Assuntos
Tuberculose/história , Brasil/epidemiologia , DNA Bacteriano/história , DNA Mitocondrial/história , História do Século XVII , Humanos , Mycobacterium tuberculosis/genética , Mycobacterium tuberculosis/isolamento & purificação , Hibridização de Ácido Nucleico , Tuberculose/epidemiologia
20.
PLoS Negl Trop Dis ; 5(4): e1038, 2011 Apr 12.
Artigo em Inglês | MEDLINE | ID: mdl-21532745

RESUMO

BACKGROUND: Human T-Cell Lymphotropic Virus Type 1 (HTLV-1) is the etiological agent of adult T-cell leukemia (ATL) and HTLV-1-associated myelopathy/tropical spastic paraparesis (HAM/TSP). It has been estimated that 10-20 million people are infected worldwide, but no successful treatment is available. Recently, the epidemiology of this virus was addressed in blood donors from Maputo, showing rates from 0.9 to 1.2%. However, the origin and impact of HTLV endemic in this population is unknown. OBJECTIVE: To assess the HTLV-1 molecular epidemiology in Mozambique and to investigate their relationship with HTLV-1 lineages circulating worldwide. METHODS: Blood donors and HIV patients were screened for HTLV antibodies by using enzyme immunoassay, followed by Western Blot. PCR and sequencing of HTLV-1 LTR region were applied and genetic HTLV-1 subtypes were assigned by the neighbor-joining method. The mean genetic distance of Mozambican HTLV-1 lineages among the genetic clusters were determined. Human mitochondrial (mt) DNA analysis was performed and individuals classified in mtDNA haplogroups. RESULTS: LTR HTLV-1 analysis demonstrated that all isolates belong to the Transcontinental subgroup of the Cosmopolitan subtype. Mozambican HTLV-1 sequences had a high inter-strain genetic distance, reflecting in three major clusters. One cluster is associated with the South Africa sequences, one is related with Middle East and India strains and the third is a specific Mozambican cluster. Interestingly, 83.3% of HIV/HTLV-1 co-infection was observed in the Mozambican cluster. The human mtDNA haplotypes revealed that all belong to the African macrohaplogroup L with frequencies representatives of the country. CONCLUSIONS: The Mozambican HTLV-1 genetic diversity detected in this study reveals that although the strains belong to the most prevalent and worldwide distributed Transcontinental subgroup of the Cosmopolitan subtype, there is a high HTLV diversity that could be correlated with at least 3 different HTLV-1 introductions in the country. The significant rate of HTLV-1a/HIV-1C co-infection, particularly in the Mozambican cluster, has important implications for the controls programs of both viruses.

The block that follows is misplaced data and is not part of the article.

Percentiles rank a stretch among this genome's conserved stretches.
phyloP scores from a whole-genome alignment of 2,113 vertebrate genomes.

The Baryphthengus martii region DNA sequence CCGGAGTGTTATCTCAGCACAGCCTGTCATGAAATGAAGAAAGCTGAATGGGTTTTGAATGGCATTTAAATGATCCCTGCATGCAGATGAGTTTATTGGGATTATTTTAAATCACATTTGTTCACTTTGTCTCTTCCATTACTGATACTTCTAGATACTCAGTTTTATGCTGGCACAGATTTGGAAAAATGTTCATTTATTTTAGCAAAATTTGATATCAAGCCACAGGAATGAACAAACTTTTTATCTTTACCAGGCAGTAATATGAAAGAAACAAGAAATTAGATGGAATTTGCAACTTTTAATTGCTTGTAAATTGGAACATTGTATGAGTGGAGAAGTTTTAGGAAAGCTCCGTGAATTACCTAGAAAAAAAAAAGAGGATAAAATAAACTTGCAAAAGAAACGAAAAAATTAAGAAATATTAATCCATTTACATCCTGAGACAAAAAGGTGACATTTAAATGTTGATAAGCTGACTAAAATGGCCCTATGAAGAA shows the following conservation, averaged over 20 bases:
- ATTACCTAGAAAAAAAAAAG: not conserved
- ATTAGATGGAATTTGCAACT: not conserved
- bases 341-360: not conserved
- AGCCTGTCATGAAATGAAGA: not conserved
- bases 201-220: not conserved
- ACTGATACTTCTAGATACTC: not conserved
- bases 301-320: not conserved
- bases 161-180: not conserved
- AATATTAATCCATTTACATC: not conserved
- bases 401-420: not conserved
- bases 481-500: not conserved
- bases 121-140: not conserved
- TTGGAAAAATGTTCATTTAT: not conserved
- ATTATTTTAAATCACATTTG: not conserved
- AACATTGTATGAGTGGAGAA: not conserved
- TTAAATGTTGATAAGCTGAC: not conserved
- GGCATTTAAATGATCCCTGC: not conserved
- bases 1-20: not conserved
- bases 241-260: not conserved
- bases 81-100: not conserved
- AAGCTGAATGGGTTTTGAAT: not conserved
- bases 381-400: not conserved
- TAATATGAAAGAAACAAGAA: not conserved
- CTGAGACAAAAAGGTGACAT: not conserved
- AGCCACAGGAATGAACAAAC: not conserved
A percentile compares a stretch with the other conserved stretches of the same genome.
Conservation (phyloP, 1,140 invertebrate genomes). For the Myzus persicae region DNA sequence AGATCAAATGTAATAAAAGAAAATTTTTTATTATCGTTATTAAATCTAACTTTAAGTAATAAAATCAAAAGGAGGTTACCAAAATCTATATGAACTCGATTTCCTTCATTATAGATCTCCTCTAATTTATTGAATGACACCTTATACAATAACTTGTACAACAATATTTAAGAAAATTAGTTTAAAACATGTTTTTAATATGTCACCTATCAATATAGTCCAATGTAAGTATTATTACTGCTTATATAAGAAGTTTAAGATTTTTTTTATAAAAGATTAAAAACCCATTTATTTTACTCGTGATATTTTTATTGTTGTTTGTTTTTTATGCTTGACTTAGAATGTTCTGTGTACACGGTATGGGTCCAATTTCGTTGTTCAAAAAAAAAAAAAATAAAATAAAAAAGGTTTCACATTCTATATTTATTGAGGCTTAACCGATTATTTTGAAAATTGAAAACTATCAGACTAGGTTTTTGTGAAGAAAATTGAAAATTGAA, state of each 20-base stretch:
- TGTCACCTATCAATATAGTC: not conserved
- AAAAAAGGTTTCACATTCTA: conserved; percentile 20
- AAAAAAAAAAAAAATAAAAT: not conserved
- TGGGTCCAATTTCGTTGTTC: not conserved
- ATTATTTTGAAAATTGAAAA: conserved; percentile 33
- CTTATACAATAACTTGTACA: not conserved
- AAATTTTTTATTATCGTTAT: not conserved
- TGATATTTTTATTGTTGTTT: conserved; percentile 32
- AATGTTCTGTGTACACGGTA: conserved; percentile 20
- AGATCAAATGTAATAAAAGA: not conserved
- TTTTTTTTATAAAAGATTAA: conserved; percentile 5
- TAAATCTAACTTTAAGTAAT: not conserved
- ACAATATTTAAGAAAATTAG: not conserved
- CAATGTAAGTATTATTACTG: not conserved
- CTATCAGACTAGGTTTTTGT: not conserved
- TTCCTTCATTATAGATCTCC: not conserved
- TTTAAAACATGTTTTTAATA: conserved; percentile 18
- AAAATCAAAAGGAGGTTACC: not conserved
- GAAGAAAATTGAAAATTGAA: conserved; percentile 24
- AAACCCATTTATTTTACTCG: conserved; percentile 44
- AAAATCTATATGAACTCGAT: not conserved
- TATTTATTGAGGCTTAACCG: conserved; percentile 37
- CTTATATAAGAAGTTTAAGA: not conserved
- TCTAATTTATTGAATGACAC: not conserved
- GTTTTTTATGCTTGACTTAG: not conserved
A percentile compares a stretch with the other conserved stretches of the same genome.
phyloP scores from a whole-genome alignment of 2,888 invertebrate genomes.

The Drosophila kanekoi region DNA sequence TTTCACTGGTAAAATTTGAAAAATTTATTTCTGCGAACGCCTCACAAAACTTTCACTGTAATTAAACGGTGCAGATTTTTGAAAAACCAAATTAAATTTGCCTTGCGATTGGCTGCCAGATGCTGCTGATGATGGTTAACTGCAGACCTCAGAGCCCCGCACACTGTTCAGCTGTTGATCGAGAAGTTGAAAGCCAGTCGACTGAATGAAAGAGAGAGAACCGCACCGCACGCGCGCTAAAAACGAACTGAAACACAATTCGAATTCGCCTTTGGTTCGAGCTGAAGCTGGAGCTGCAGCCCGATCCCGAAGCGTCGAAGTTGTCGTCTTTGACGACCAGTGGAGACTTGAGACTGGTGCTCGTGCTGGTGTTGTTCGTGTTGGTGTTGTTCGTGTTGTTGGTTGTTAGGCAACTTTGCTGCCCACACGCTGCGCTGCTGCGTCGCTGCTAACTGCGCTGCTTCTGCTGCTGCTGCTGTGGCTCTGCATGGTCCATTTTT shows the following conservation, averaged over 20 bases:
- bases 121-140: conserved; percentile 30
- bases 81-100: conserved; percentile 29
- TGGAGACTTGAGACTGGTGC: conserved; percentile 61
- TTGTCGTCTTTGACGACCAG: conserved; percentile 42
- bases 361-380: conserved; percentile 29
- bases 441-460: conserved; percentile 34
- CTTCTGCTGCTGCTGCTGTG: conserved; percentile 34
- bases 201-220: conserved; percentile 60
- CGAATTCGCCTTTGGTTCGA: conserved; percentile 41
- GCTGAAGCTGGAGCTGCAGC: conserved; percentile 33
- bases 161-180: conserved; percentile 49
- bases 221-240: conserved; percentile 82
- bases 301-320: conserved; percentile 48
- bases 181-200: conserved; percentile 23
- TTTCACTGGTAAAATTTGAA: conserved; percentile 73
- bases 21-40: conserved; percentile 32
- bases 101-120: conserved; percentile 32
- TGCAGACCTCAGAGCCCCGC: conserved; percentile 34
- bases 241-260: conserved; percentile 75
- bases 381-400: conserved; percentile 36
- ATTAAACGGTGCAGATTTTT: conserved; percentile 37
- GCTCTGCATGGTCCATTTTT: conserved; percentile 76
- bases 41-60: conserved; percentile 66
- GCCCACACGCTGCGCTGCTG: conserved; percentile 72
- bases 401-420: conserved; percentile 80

Assuntos
Infecções por HTLV-I/epidemiologia , Infecções por HTLV-I/virologia , Vírus Linfotrópico T Tipo 1 Humano/classificação , Vírus Linfotrópico T Tipo 1 Humano/genética , Doadores de Sangue , Western Blotting , Análise por Conglomerados , Genótipo , Infecções por HIV/complicações , Vírus Linfotrópico T Tipo 1 Humano/isolamento & purificação , Humanos , Técnicas Imunoenzimáticas , Epidemiologia Molecular , Dados de Sequência Molecular , Moçambique/epidemiologia , Filogenia , Reação em Cadeia da Polimerase , RNA Viral/genética , Análise de Sequência de DNA